Snake body size frequency distributions are robust to the description of novel species
Alexander, Graham John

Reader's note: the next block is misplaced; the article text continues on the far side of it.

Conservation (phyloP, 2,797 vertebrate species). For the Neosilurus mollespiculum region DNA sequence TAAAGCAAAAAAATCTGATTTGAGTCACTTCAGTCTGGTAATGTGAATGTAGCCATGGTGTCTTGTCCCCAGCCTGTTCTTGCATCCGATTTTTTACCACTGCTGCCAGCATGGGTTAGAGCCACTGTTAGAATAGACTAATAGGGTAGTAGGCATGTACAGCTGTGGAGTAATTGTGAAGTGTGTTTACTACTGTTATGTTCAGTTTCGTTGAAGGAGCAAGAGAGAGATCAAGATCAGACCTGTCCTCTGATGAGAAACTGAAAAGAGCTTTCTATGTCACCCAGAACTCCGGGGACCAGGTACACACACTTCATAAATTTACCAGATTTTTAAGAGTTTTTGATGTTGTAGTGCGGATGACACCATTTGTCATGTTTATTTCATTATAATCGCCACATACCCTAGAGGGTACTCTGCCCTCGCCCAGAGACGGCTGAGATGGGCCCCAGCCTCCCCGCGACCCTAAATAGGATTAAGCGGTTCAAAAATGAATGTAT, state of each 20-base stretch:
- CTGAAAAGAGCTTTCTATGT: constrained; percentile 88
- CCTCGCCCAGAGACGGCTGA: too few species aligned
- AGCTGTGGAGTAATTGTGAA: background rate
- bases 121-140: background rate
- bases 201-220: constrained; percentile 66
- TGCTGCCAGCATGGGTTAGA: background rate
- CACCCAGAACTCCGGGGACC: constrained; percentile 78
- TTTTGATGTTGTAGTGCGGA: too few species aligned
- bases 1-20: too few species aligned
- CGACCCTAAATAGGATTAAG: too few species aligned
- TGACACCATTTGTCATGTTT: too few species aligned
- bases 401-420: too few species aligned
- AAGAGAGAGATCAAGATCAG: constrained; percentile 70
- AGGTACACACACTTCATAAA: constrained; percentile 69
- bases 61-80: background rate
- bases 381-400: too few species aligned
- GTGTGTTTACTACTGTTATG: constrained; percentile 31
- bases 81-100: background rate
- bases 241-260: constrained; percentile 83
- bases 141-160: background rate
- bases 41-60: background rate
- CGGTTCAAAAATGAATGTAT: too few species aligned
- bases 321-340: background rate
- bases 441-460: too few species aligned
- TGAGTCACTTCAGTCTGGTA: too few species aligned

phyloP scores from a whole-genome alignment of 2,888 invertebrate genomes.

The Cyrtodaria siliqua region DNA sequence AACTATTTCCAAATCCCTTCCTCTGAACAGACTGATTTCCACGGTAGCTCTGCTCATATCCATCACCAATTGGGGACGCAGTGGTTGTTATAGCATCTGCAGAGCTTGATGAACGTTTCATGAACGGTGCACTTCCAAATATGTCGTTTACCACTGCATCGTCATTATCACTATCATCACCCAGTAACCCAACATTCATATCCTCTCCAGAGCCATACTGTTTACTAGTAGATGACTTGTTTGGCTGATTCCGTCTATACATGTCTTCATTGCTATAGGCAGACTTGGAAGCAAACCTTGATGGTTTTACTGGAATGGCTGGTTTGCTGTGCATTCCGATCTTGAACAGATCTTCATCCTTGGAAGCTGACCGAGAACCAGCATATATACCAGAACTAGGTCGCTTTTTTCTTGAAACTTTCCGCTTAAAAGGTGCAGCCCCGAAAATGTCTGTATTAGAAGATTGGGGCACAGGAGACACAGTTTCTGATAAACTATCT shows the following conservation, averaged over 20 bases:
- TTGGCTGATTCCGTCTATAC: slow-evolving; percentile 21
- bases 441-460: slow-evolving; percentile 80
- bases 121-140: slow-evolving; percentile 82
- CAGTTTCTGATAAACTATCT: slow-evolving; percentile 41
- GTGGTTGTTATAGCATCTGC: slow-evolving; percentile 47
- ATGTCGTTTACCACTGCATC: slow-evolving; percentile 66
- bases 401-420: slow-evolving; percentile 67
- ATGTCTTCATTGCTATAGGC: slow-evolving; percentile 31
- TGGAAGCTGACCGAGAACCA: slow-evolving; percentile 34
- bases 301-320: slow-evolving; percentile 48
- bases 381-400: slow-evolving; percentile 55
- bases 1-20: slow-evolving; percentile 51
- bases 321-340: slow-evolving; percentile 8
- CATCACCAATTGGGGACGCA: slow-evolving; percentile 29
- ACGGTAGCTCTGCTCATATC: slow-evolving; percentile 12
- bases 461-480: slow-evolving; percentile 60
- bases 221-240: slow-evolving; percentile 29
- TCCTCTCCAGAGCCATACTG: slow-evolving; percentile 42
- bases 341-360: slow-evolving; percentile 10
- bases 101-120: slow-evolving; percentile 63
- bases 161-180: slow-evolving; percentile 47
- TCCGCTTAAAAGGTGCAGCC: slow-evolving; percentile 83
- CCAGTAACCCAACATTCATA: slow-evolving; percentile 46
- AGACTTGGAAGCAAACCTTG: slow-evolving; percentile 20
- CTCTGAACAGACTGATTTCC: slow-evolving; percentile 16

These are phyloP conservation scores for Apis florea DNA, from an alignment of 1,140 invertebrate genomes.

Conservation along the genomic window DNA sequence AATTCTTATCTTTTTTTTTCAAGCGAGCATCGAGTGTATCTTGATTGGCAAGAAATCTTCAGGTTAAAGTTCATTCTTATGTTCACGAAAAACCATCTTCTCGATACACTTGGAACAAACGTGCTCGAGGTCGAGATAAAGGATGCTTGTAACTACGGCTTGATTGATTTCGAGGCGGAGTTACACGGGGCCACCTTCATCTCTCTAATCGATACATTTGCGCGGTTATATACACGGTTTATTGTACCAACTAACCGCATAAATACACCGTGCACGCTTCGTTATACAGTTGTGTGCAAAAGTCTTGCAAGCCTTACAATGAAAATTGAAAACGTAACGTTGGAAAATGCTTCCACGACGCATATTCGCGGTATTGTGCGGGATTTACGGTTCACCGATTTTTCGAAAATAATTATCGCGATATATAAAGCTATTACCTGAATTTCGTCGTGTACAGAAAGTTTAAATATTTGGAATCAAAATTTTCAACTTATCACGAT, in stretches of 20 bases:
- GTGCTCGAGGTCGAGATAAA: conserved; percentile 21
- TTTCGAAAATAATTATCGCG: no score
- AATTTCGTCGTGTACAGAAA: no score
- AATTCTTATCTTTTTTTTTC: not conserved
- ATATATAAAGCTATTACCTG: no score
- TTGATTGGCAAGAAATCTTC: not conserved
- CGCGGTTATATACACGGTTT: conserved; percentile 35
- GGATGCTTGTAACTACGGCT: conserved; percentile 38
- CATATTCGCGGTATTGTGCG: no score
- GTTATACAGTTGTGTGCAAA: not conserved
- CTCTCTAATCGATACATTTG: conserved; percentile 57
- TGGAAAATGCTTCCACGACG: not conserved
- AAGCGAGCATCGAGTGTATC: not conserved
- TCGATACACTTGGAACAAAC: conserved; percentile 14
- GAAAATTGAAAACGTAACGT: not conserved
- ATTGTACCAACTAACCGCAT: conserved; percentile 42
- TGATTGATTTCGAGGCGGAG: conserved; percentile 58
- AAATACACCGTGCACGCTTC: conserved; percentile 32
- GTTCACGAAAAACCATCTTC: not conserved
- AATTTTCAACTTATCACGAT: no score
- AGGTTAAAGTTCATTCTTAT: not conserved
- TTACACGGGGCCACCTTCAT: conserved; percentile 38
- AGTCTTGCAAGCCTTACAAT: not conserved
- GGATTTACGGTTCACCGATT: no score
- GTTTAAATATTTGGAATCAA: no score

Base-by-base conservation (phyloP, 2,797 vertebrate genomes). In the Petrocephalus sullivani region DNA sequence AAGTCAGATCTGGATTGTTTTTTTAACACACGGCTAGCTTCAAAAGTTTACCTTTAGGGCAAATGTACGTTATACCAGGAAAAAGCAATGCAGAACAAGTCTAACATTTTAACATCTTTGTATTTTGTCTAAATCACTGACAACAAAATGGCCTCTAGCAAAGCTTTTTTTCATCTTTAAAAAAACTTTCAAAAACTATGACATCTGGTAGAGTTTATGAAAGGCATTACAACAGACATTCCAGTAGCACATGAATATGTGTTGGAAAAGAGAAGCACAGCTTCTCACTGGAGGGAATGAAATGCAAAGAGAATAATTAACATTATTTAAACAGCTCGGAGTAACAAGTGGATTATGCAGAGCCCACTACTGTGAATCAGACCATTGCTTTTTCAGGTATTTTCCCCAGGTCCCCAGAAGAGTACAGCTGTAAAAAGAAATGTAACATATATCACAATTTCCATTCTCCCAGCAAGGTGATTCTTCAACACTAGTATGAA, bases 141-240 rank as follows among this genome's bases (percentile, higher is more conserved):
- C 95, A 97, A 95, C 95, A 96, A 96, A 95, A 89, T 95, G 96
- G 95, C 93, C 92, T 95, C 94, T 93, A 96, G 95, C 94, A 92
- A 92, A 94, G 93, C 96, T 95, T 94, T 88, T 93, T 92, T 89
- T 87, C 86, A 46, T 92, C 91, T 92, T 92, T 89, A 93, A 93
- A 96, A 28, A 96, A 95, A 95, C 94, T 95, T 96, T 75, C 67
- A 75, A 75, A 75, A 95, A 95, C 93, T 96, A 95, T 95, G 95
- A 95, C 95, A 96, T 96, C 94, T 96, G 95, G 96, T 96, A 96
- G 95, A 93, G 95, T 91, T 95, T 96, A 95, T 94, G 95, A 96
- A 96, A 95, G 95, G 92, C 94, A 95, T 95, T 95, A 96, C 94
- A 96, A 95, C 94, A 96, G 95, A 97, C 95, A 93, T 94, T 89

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The accurate interpretation of body size frequency distributions (BSFDs) has important implications for understanding large-scale ecological and evolutionary patterns because they are shaped by ecological and evolutionary processes. However, incomplete species sampling, resulting either from a paucity of reliable body size data or because those species have not yet been detected/described, also has the potential to influence BSFD shape and skew when missing species are disproportionately large or small. Missing species may thus influence the skew of a BSFD, misleading subsequent interpretations. In contrast to many vertebrate taxa, the BSFDs of snakes appears to be log-normal, with no significant skew. However, the influence of imperfect species sampling on these distributions has however not been previously evaluated. We collated body size data and date of description for 300 species of elapid, and 264 species of viperid snakes and assessed the shape and skew of the BSFD of each clade. Next we tested the hypothesis that date of description was related to body size in each clade. We show that the BSFDs of elapid and viperid snakes are both log-normal, with no significant skew. Moreover we demonstrate size-related differences in the probability of detection (as measured by year of description) among elapids and vipers: in both lineages, species with larger body size tend to have been described earlier. However, simulations testing the effect of the addition of novel, small-bodied species revealed that the distributions of elapids and vipers are not highly vulnerable to becoming significantly skewed in the future. Our results support current interpretations of BSFDs in snakes that suggest a lack of size-associated biases in the speciation and extinction rates of this clade.